Thursday, July 13, 2006

bring on that ol' spirit

A new old friend was met yesterday. A venerated person five years my senior whom I met for the first time officially in real life this evening (which is apparently a great achievement, all his regular meetings being virtual). I spammed his inbox and told him I had a penchant for being on time. Why did I do that? Why. Someone 'splain me my need for self-sabotage.
I was to meet him at three-thirty. I left home at three. At three-ten I noticed large ominous clouds hanging precisely over that part of town towards which I was headed. I had, very bravely, left the house on the two-wheeler, in a brand new top (yes, i dressed up for you (ushu) more than i did for the doc :P); sans helmet, raincoat, jacket, umbrella...well, you get the picture. However, as I'd specifically specified that I would be on time, I decided (boy, how often that phrase indicates a new 'venture) to risk the rain. I love how I pay absolutely no attention to the promptings of my sensible self when there is even the hint of good post material. At three points along the way, I almost seriously considered parking my vehicle and catching an autorickshaw, but of course, that was too much trouble. So I ended up getting caught in a right royal downpour remniscent of this, and had to stop barely two hundred metres from the proposed meeting place. Oh the irony! I spent twenty minutes in a little garage full of damp people while the Kinetic languished illegally beneath a tree, and I revelled in my departure from punctuality. When I was finally half an hour late, I decided to brave the downpour and scoot ahead. Which I did. Also found parking just exactly where I wanted it. How lovely.

Intelligent people are such joy. Does anyone know the kind of person I mean? These are the people whom teachers hate to love as kids - the kinds who spend all their time asking questions; the kind that have their heads filled with the most disjointed, disconnected, diverse range of data possible; the kinds that take everything they learn and turn it on its head; the kinds that sit in the first bench and prompt the teacher, or in the last bench and hassle her; the kinds of people who need to try things out for themselves; the kinds for whom learning is an adventure; the kinds who will always be children no matter how old they grow. Oh, let me be honest. I have a thing for smart people. Utter snobbery.

After two hours of talk (not all on my side) I offered the man a ride home, which was the cue for "lull T into a false sense of security and then open the heavens ten minutes from chosen destination." It was a fabulous ride. Absolutely. And then another hour in borrowed clothes and damp undergarments, with a hot cup of coffee and congenial folk. Delicious.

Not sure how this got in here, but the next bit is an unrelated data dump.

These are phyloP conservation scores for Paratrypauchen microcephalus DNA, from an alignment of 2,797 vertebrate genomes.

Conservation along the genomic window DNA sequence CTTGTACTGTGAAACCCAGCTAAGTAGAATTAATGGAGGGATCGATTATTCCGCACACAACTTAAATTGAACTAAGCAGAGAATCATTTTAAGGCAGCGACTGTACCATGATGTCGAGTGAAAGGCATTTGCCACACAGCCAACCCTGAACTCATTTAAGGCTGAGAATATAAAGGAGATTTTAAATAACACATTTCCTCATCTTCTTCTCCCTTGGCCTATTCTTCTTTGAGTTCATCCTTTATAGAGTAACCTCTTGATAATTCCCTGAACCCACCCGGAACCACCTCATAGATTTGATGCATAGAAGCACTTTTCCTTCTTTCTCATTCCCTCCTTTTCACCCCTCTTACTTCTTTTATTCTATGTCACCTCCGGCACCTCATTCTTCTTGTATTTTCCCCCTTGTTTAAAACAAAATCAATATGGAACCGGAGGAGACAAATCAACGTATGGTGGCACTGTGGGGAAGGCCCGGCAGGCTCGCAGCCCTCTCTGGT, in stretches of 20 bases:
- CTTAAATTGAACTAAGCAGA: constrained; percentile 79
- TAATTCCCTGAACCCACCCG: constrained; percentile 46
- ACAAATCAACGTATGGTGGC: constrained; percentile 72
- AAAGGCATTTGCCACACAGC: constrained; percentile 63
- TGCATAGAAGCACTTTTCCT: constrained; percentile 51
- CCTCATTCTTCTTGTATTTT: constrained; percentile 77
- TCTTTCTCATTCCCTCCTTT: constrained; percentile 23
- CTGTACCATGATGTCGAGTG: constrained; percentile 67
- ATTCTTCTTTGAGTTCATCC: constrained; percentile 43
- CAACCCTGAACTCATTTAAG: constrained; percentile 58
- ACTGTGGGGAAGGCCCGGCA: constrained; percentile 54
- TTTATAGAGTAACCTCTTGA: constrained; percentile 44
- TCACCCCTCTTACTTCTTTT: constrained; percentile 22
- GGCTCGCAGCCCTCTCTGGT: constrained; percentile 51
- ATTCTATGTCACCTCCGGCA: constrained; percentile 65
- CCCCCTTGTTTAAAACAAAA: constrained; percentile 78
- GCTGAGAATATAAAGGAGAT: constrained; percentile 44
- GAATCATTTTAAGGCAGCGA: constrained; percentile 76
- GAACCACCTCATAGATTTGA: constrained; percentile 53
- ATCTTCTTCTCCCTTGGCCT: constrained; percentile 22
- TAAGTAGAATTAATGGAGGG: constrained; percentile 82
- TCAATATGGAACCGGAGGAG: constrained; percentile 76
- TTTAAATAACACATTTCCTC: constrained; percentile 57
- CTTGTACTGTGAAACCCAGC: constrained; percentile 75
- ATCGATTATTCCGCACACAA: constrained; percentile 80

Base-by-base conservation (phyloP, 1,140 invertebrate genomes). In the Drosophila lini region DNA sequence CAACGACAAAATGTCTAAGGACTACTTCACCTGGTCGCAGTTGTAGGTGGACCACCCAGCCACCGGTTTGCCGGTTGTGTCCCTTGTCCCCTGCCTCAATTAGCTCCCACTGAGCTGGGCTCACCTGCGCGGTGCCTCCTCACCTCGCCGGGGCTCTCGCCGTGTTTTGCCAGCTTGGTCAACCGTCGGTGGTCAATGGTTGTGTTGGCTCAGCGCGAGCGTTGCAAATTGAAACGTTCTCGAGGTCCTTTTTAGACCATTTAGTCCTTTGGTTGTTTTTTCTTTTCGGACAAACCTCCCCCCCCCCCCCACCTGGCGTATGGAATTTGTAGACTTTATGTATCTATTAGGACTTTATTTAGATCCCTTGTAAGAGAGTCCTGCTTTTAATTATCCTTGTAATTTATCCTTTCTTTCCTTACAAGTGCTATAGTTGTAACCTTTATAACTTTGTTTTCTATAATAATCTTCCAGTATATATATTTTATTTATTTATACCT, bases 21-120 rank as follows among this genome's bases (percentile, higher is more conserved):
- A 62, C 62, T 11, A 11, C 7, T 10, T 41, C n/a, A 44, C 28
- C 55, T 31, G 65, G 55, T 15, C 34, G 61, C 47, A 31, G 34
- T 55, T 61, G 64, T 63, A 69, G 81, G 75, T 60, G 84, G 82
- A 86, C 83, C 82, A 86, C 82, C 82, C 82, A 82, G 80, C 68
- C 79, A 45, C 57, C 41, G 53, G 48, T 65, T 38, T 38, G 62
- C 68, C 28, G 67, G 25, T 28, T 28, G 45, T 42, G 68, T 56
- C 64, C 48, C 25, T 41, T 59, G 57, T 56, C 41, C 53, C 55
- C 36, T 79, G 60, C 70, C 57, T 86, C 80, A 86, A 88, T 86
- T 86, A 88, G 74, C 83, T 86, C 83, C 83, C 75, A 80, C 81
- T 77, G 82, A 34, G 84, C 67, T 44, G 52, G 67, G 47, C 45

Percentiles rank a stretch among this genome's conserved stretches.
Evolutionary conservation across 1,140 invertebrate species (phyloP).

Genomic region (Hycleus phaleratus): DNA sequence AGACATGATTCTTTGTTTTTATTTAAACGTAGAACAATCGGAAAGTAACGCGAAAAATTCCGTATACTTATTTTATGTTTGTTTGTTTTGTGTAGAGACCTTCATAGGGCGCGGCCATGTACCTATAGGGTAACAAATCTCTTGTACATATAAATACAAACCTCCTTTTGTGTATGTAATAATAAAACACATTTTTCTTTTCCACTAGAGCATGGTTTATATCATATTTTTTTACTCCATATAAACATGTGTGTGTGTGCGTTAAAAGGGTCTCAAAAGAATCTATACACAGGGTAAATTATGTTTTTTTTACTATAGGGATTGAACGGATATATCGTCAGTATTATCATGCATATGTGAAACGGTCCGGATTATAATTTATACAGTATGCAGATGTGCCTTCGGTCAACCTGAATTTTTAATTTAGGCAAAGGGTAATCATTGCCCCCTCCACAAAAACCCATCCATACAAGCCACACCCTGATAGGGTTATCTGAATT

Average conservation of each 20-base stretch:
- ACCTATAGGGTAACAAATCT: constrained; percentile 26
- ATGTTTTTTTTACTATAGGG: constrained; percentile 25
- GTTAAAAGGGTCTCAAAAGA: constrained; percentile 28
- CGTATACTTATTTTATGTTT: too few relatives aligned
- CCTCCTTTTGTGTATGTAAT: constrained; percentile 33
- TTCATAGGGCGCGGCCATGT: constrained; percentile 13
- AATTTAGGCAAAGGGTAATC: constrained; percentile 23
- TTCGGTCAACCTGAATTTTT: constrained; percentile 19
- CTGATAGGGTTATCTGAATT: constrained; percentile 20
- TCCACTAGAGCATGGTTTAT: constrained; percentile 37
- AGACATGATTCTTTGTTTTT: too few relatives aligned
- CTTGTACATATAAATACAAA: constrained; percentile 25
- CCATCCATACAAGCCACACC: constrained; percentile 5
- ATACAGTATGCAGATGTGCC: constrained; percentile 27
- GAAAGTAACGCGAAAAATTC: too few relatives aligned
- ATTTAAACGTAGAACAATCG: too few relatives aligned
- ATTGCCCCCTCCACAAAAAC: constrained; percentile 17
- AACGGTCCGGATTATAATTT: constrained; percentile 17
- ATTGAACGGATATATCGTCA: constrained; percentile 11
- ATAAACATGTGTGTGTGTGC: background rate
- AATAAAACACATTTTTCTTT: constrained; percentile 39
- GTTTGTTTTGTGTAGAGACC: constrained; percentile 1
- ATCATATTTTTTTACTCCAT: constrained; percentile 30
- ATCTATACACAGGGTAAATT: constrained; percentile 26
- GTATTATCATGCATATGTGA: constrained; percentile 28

When I got home, I told the girls all about the adventure, and then the three of us dragged out our old school magazines and remembered (ah, glimpses, probably the most poorly made school magazine ever). Well, mom and I did, and my sister moaned that she couldn't. Found him and him and him. Oh lord, utterly delectable. And me. Utterly not. And all the others. What wonderful specimens they all were. The old old students. The seniors. The ones whom we were all held up against. The ones who paved the way; the good old boys and girls. And the juniors; the babies who are now all grown up. And us.
Such terrific bundles of potentiality, all of us.

Last Friday, I went back to school to watch a mathematics fest. I went to watch my sister sing the invocation, and perhaps a few events; and I ended up spending the entire day right in the first row. Truly there is something infinitely adorable about long, gangly, bespectacled boys. I miss people like that. It's only in school that you can drown in all the little things. I'm glad there are still some students who can get their kicks from solving a series or cracking a puzzle.
Alison always orders the same drink after lunch, and Adam killed Vera. (they should have changed those names, though. i would have. sigh...i miss quizzes)

I solved a sum in trigonometry for my sister last night. She'd been struggling with it for half an hour, and then she gave up. And I solved it. What a high.
How easy it is to be happy. Why does no one realize?
Because it's more fun being miserable, is why.

Oh heap big sigh. Full nostalgia is coming.
Thank you all for the memories.

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